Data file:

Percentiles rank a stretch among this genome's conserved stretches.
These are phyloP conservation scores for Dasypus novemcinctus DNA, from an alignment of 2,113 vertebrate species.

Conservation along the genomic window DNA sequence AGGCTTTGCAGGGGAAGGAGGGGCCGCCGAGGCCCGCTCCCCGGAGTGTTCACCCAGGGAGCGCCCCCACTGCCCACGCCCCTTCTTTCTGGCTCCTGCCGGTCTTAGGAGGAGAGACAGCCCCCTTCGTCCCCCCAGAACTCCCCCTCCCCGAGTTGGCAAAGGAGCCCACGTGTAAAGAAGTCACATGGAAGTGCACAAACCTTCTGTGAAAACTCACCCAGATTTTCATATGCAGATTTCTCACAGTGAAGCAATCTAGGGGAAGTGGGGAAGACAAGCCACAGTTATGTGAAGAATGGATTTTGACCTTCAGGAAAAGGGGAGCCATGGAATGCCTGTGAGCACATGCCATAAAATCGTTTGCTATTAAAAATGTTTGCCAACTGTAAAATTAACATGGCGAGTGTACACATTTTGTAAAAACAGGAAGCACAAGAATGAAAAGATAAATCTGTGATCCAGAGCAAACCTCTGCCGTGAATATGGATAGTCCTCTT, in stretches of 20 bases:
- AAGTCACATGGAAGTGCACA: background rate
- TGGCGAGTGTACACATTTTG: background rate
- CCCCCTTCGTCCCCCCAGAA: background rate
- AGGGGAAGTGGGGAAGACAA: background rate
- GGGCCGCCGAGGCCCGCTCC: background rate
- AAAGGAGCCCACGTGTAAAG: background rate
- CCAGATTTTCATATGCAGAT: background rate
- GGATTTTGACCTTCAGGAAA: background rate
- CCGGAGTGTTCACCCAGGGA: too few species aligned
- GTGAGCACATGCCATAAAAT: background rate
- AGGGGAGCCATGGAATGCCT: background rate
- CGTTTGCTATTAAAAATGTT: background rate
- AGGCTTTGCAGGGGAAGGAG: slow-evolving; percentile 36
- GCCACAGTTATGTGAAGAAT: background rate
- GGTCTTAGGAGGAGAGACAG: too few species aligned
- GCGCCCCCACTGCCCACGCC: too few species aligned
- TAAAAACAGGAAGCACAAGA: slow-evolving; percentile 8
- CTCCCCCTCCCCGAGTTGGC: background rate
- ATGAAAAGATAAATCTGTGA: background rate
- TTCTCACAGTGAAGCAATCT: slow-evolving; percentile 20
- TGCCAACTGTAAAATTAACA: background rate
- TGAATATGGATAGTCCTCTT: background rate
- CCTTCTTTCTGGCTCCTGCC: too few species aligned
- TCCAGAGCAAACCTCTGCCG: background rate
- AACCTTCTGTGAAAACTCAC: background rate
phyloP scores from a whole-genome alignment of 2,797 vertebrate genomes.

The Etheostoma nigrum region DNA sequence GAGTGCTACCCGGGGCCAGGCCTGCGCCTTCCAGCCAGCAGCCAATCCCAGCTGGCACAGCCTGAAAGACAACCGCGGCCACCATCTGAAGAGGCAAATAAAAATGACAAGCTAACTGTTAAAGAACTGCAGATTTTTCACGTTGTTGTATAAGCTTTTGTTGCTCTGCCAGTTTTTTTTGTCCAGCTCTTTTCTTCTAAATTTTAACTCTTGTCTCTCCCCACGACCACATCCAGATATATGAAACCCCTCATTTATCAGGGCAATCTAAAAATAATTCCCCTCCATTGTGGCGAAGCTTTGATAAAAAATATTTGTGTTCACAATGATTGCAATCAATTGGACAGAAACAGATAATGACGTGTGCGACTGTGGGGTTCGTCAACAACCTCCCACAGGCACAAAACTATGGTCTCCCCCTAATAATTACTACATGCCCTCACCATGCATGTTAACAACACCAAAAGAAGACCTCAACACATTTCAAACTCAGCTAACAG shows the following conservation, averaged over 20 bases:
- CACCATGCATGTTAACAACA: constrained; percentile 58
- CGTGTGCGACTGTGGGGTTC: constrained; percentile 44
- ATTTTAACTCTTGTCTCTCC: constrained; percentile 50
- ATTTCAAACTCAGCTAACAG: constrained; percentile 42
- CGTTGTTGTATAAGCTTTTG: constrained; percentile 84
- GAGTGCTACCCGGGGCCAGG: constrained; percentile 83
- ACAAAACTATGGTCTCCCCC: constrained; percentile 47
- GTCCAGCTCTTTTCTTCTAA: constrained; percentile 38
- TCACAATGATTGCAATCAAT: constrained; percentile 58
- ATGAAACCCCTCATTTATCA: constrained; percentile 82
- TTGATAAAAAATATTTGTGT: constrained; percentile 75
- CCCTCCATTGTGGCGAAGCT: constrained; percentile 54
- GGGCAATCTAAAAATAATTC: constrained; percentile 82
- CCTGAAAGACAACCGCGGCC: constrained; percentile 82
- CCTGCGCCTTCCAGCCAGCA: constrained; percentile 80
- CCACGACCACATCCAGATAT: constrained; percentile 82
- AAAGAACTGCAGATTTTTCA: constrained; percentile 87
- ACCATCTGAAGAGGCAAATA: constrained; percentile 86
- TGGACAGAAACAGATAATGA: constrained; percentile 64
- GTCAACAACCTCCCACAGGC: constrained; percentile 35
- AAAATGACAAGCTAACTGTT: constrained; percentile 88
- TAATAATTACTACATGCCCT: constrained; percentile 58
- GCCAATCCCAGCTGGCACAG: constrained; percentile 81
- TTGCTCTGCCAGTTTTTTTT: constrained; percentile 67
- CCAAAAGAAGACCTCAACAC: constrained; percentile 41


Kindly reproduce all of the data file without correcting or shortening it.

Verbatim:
Percentiles rank a stretch among this genome's conserved stretches.
These are phyloP conservation scores for Dasypus novemcinctus DNA, from an alignment of 2,113 vertebrate species.

Conservation along the genomic window DNA sequence AGGCTTTGCAGGGGAAGGAGGGGCCGCCGAGGCCCGCTCCCCGGAGTGTTCACCCAGGGAGCGCCCCCACTGCCCACGCCCCTTCTTTCTGGCTCCTGCCGGTCTTAGGAGGAGAGACAGCCCCCTTCGTCCCCCCAGAACTCCCCCTCCCCGAGTTGGCAAAGGAGCCCACGTGTAAAGAAGTCACATGGAAGTGCACAAACCTTCTGTGAAAACTCACCCAGATTTTCATATGCAGATTTCTCACAGTGAAGCAATCTAGGGGAAGTGGGGAAGACAAGCCACAGTTATGTGAAGAATGGATTTTGACCTTCAGGAAAAGGGGAGCCATGGAATGCCTGTGAGCACATGCCATAAAATCGTTTGCTATTAAAAATGTTTGCCAACTGTAAAATTAACATGGCGAGTGTACACATTTTGTAAAAACAGGAAGCACAAGAATGAAAAGATAAATCTGTGATCCAGAGCAAACCTCTGCCGTGAATATGGATAGTCCTCTT, in stretches of 20 bases:
- AAGTCACATGGAAGTGCACA: background rate
- TGGCGAGTGTACACATTTTG: background rate
- CCCCCTTCGTCCCCCCAGAA: background rate
- AGGGGAAGTGGGGAAGACAA: background rate
- GGGCCGCCGAGGCCCGCTCC: background rate
- AAAGGAGCCCACGTGTAAAG: background rate
- CCAGATTTTCATATGCAGAT: background rate
- GGATTTTGACCTTCAGGAAA: background rate
- CCGGAGTGTTCACCCAGGGA: too few species aligned
- GTGAGCACATGCCATAAAAT: background rate
- AGGGGAGCCATGGAATGCCT: background rate
- CGTTTGCTATTAAAAATGTT: background rate
- AGGCTTTGCAGGGGAAGGAG: slow-evolving; percentile 36
- GCCACAGTTATGTGAAGAAT: background rate
- GGTCTTAGGAGGAGAGACAG: too few species aligned
- GCGCCCCCACTGCCCACGCC: too few species aligned
- TAAAAACAGGAAGCACAAGA: slow-evolving; percentile 8
- CTCCCCCTCCCCGAGTTGGC: background rate
- ATGAAAAGATAAATCTGTGA: background rate
- TTCTCACAGTGAAGCAATCT: slow-evolving; percentile 20
- TGCCAACTGTAAAATTAACA: background rate
- TGAATATGGATAGTCCTCTT: background rate
- CCTTCTTTCTGGCTCCTGCC: too few species aligned
- TCCAGAGCAAACCTCTGCCG: background rate
- AACCTTCTGTGAAAACTCAC: background rate
phyloP scores from a whole-genome alignment of 2,797 vertebrate genomes.

The Etheostoma nigrum region DNA sequence GAGTGCTACCCGGGGCCAGGCCTGCGCCTTCCAGCCAGCAGCCAATCCCAGCTGGCACAGCCTGAAAGACAACCGCGGCCACCATCTGAAGAGGCAAATAAAAATGACAAGCTAACTGTTAAAGAACTGCAGATTTTTCACGTTGTTGTATAAGCTTTTGTTGCTCTGCCAGTTTTTTTTGTCCAGCTCTTTTCTTCTAAATTTTAACTCTTGTCTCTCCCCACGACCACATCCAGATATATGAAACCCCTCATTTATCAGGGCAATCTAAAAATAATTCCCCTCCATTGTGGCGAAGCTTTGATAAAAAATATTTGTGTTCACAATGATTGCAATCAATTGGACAGAAACAGATAATGACGTGTGCGACTGTGGGGTTCGTCAACAACCTCCCACAGGCACAAAACTATGGTCTCCCCCTAATAATTACTACATGCCCTCACCATGCATGTTAACAACACCAAAAGAAGACCTCAACACATTTCAAACTCAGCTAACAG shows the following conservation, averaged over 20 bases:
- CACCATGCATGTTAACAACA: constrained; percentile 58
- CGTGTGCGACTGTGGGGTTC: constrained; percentile 44
- ATTTTAACTCTTGTCTCTCC: constrained; percentile 50
- ATTTCAAACTCAGCTAACAG: constrained; percentile 42
- CGTTGTTGTATAAGCTTTTG: constrained; percentile 84
- GAGTGCTACCCGGGGCCAGG: constrained; percentile 83
- ACAAAACTATGGTCTCCCCC: constrained; percentile 47
- GTCCAGCTCTTTTCTTCTAA: constrained; percentile 38
- TCACAATGATTGCAATCAAT: constrained; percentile 58
- ATGAAACCCCTCATTTATCA: constrained; percentile 82
- TTGATAAAAAATATTTGTGT: constrained; percentile 75
- CCCTCCATTGTGGCGAAGCT: constrained; percentile 54
- GGGCAATCTAAAAATAATTC: constrained; percentile 82
- CCTGAAAGACAACCGCGGCC: constrained; percentile 82
- CCTGCGCCTTCCAGCCAGCA: constrained; percentile 80
- CCACGACCACATCCAGATAT: constrained; percentile 82
- AAAGAACTGCAGATTTTTCA: constrained; percentile 87
- ACCATCTGAAGAGGCAAATA: constrained; percentile 86
- TGGACAGAAACAGATAATGA: constrained; percentile 64
- GTCAACAACCTCCCACAGGC: constrained; percentile 35
- AAAATGACAAGCTAACTGTT: constrained; percentile 88
- TAATAATTACTACATGCCCT: constrained; percentile 58
- GCCAATCCCAGCTGGCACAG: constrained; percentile 81
- TTGCTCTGCCAGTTTTTTTT: constrained; percentile 67
- CCAAAAGAAGACCTCAACAC: constrained; percentile 41